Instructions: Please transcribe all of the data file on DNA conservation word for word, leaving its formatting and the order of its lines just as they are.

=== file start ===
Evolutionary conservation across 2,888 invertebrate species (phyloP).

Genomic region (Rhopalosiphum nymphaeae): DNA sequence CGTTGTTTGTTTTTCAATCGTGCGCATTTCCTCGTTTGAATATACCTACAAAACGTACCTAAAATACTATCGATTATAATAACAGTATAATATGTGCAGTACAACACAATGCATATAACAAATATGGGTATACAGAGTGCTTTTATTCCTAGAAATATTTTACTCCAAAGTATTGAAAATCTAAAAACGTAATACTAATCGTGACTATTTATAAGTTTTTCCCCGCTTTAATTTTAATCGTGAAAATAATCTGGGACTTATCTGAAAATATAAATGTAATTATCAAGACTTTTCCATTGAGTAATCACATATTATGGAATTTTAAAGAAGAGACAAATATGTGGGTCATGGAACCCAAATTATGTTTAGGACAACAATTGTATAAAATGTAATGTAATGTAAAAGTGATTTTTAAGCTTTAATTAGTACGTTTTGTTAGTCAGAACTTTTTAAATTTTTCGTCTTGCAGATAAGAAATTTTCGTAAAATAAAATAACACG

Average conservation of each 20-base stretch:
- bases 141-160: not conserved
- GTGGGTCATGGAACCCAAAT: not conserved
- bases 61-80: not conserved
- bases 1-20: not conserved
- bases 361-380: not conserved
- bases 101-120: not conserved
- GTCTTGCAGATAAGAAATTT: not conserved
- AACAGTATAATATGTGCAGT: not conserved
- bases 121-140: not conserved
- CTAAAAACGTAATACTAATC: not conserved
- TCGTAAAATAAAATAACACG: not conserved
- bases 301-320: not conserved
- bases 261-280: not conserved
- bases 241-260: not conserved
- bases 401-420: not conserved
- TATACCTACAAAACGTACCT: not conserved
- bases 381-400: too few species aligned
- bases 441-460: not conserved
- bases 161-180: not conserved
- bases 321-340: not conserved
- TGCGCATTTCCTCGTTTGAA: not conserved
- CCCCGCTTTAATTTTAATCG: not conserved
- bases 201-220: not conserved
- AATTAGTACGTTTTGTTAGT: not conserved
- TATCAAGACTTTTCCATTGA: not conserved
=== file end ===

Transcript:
Evolutionary conservation across 2,888 invertebrate species (phyloP).

Genomic region (Rhopalosiphum nymphaeae): DNA sequence CGTTGTTTGTTTTTCAATCGTGCGCATTTCCTCGTTTGAATATACCTACAAAACGTACCTAAAATACTATCGATTATAATAACAGTATAATATGTGCAGTACAACACAATGCATATAACAAATATGGGTATACAGAGTGCTTTTATTCCTAGAAATATTTTACTCCAAAGTATTGAAAATCTAAAAACGTAATACTAATCGTGACTATTTATAAGTTTTTCCCCGCTTTAATTTTAATCGTGAAAATAATCTGGGACTTATCTGAAAATATAAATGTAATTATCAAGACTTTTCCATTGAGTAATCACATATTATGGAATTTTAAAGAAGAGACAAATATGTGGGTCATGGAACCCAAATTATGTTTAGGACAACAATTGTATAAAATGTAATGTAATGTAAAAGTGATTTTTAAGCTTTAATTAGTACGTTTTGTTAGTCAGAACTTTTTAAATTTTTCGTCTTGCAGATAAGAAATTTTCGTAAAATAAAATAACACG

Average conservation of each 20-base stretch:
- bases 141-160: not conserved
- GTGGGTCATGGAACCCAAAT: not conserved
- bases 61-80: not conserved
- bases 1-20: not conserved
- bases 361-380: not conserved
- bases 101-120: not conserved
- GTCTTGCAGATAAGAAATTT: not conserved
- AACAGTATAATATGTGCAGT: not conserved
- bases 121-140: not conserved
- CTAAAAACGTAATACTAATC: not conserved
- TCGTAAAATAAAATAACACG: not conserved
- bases 301-320: not conserved
- bases 261-280: not conserved
- bases 241-260: not conserved
- bases 401-420: not conserved
- TATACCTACAAAACGTACCT: not conserved
- bases 381-400: too few species aligned
- bases 441-460: not conserved
- bases 161-180: not conserved
- bases 321-340: not conserved
- TGCGCATTTCCTCGTTTGAA: not conserved
- CCCCGCTTTAATTTTAATCG: not conserved
- bases 201-220: not conserved
- AATTAGTACGTTTTGTTAGT: not conserved
- TATCAAGACTTTTCCATTGA: not conserved